A few weeks ago we were contacted by some folks who recently discovered an unusual wooden race boat (or should we say gentleman’s race boat) which had been stored in a barn since the 1950’s. The new owner of the boat was interested to learn more about the boats history, the era it was built, the designer or builder, etc. Unfortunately at the time, we only had a few photos of the boat, and very little knowledge to include with the story.
We reached out to the Woody Boater community in search of any information on the boat, and received some great feedback which, unfortunately was mixed in terms of determining it’s original power configuration, original or existing stern construction and possible links to the boats designer or builder. (Click here to see the original Woody Boater story and comments)
Peter Breen from Peter Breen Antique & Classic Boats Co Ltd commented…
I have been shown this boat before. This style boat was built by nearly everyone for a short period of time throughout the late 20’s and early 30’s. Without some kind of family history involvement, you are just guessing. There were a lot of the smaller shops that built some absolutely fabulous one off boats. The bigger shops throughout Canada didn’t build outboards, with the exception of Peterborough. If I ever run across anything I will let you know – Peter.
Harry Wilson, from Miss Canada fame commented… (prior to seeing the photos of the single step bottom – below)
I am not familiar with the mystery boat, but I think I see a couple of influences beyond a possible van Patten connection. The square cutwater bow & lift reminds me more of early Ventnor 225 hydros, such as Mortimer Auerbach’s Emancipator III & IV (1934 & 1935) or Zippy Too. It does not appear that the bottom is stepped. The power could have been a PR Johnson or the like. My guess is this was the work of a garage builder, someone who had a better understanding of aerodynamics more than of hydrodynamics. Certainly, the streamlined above-water work is beautiful… a bit like John Hacker’s Curlew designed for Fred Burgess of Lake Joseph & Toronto in the 1930s. Sorry I can’t be more help – Harry.
Doug Van Patten, son of Naval Architect and noted raceboat designer Douglas Van Patten commented…
The mystery boat looks like a minature “Scotty”. If the fairbody lines were extended it would be a double ender,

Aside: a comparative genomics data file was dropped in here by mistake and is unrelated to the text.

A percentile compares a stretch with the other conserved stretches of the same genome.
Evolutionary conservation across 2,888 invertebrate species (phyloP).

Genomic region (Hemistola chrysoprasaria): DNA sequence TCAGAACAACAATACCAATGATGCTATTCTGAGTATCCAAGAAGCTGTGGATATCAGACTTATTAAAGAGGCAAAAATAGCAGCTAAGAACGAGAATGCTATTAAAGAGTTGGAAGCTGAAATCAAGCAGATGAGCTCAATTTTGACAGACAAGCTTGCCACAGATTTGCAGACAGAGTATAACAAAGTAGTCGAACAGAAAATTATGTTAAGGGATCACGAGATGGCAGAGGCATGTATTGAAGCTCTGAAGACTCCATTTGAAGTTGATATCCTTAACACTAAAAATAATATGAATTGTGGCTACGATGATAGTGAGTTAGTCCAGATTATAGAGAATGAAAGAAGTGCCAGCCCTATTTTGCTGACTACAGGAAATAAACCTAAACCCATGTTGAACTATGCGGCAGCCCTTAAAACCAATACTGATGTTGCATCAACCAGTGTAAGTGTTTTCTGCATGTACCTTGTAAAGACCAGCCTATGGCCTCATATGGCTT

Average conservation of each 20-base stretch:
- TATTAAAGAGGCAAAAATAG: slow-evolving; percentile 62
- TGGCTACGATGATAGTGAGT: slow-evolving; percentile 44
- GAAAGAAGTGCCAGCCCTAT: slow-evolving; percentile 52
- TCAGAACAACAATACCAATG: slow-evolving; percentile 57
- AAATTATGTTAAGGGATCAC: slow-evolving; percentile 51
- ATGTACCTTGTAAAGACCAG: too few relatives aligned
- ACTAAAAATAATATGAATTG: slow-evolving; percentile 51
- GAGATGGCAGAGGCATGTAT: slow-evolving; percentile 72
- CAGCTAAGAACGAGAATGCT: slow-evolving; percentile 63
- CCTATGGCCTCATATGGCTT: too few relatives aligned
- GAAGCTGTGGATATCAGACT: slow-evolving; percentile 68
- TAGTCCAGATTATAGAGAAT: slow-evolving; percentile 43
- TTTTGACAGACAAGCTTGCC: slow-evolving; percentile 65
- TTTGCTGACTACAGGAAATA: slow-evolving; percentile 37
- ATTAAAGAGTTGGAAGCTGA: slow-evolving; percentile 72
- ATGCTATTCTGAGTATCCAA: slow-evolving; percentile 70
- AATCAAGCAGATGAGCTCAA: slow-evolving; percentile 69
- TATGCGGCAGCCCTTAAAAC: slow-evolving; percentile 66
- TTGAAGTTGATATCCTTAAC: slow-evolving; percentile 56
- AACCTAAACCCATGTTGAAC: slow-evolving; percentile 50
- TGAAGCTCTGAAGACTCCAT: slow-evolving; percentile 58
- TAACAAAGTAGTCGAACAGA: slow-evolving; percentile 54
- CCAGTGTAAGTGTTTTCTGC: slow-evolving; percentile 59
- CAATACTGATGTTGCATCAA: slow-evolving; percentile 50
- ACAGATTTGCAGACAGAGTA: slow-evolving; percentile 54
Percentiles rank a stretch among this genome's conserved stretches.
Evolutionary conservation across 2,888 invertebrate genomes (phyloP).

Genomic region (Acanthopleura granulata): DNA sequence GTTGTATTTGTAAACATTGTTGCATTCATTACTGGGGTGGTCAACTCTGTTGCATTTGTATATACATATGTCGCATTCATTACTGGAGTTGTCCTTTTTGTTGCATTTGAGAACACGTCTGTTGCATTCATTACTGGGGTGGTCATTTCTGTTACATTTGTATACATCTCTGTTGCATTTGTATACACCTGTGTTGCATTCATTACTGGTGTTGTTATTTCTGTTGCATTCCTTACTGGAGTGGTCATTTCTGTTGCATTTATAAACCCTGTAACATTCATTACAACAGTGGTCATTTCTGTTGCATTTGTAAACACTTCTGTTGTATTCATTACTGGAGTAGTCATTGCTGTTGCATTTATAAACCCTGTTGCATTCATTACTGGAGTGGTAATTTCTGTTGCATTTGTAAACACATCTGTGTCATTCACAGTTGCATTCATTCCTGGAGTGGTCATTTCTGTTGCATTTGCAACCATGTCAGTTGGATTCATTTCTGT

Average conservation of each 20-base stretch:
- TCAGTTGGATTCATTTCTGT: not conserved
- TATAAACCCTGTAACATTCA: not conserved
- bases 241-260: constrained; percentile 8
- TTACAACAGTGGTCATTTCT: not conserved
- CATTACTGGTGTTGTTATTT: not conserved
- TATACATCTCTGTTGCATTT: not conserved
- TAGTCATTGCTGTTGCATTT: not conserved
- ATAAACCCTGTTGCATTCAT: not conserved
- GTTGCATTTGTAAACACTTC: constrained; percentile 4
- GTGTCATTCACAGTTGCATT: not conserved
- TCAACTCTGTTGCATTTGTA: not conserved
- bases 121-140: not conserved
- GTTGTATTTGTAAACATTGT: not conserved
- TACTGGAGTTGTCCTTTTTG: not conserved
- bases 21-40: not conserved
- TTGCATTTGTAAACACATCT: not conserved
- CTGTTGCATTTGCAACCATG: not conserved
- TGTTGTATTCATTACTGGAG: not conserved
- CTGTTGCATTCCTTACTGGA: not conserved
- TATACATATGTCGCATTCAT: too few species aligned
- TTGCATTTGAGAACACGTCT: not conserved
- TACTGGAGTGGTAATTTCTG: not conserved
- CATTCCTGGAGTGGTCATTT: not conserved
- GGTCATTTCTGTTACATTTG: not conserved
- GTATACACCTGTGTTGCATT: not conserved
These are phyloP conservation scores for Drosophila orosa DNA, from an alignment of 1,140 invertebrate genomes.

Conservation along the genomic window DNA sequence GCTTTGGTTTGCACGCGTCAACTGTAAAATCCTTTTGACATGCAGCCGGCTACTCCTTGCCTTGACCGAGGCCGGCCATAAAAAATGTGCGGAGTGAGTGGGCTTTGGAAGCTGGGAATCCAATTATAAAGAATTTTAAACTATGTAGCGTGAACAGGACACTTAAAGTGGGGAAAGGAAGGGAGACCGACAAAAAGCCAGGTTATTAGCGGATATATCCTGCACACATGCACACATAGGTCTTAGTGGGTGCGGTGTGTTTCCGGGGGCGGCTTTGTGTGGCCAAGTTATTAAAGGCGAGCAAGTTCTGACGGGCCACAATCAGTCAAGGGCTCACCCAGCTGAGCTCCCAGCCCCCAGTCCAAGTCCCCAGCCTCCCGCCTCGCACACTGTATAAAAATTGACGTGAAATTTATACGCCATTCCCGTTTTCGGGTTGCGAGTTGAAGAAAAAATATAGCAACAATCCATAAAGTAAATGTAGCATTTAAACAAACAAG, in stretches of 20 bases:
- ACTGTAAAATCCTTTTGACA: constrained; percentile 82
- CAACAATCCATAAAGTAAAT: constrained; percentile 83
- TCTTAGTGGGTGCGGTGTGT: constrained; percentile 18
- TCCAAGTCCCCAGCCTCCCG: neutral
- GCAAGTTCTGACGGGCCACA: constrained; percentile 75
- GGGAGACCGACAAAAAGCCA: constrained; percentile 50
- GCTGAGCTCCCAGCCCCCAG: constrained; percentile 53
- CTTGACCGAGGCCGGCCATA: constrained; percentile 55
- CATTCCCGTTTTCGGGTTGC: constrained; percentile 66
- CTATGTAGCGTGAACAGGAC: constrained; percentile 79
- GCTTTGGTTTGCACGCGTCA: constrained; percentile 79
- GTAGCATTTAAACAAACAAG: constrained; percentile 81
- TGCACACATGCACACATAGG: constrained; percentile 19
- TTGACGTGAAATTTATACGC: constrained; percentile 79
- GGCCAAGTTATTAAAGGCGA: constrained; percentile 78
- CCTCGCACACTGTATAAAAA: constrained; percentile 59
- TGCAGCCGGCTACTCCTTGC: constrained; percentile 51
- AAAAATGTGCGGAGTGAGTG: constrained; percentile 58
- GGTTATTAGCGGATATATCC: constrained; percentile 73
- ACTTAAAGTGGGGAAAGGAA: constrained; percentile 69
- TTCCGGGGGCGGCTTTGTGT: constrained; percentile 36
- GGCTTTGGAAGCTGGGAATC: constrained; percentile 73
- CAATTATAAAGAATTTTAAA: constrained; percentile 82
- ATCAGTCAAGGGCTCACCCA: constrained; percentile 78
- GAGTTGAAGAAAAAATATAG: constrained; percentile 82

like “Scotty”. That and the fact it was found in a barn near Detroit leads me to beleive it is a John Hacker design from the late nineteen twenties to the early nineteen thirties. The lack of instruments on the dashboard and the coaming abaft of the transom stern leads me to conclude that the mystery boat was designed and built as an outboard – Doug
Thanks to Peter, Harry & Doug for your comments – We appreciate you taking the time to help us with the search.
We also received some inquiries from our viewers asking for additional information on the mystery boat and we requested some additional photographs from the owner, which we recently received and are shown below. To assist with the search, we have also included the following comments (below) which were posted on the original story recently for clarification from the owner.
1. It was found in a barn in central Massachusetts, not Detroit. It has been placed in the barn in the 1950s. The owner had died in the late 90s. His son knew nothing of it’s origins other than a vague recollection that it came from NH but was not sure.
2. The boat measures 14 feet. The cockpit is big enough for 2 adults. The steering wheel was moved at some point from the right to the center.
3. The boat is constructed with brass screws.
4. There is a hatch forward of the cockpit. This hatch can be completely removed and is latched from beneath.
5. Although I’m not an expert, the stern seems to be have been modified by someone at a later date for the outboard. The construction details on the back do not match the rest of the boat.
6. The boat had very little or no time with the outboard engine. This is based on the lack of wear where the control cables rub against the hull. There is very little indication that the cables had moved much at all.
Hope this helps, Regards, A.J.
The existing center location of the steering wheel, which may have been relocated from starboard side to accommodate the cable steering (which it currently has as shown below) for the outboard or to center the driver in the cockpit… Just a guess of course.
Here’s a nice shot of Ethyl Ruth IV, a beautifully restored 1934 27’ Hacker Gold Cup Race Boat, a John Hacker design from the similar period. To learn more history on this legendary race boat you can click here.
So if you think you recognize some aspects of this boat or have any further information that we can pass along to the owners, I’m sure they would appreciate it when they begin the restoration process.
A few things to also note on this boat.
1. The boat is not for sale.
2. We do not know the historical value of the boat.
2. We do not know the owner or the current location of the boat.
3. We understand that since the original story was published, the owner has received a number of inquiries from people interested in buying the boat. Woody Boater has had no involvement in terms of providing information to buyers, restorers or dealers, and are not directing these people to the seller – as we do not know the owner, the owners contact information, zip code or even the current location of the boat.
4. Any additional information or comments on the history of the boat from our viewers can be posted in the comment box below or e-mailed to Texx@woodyboater.com and I will gladly see that this is forwarded to the owners representative who by the way is the person we received the recent photos from.
We are simply trying help the owner / owners representative locate accurate historical information on the mystery boat as requested.
(You can also contact me by e-mail at Texx@woodyboater.com)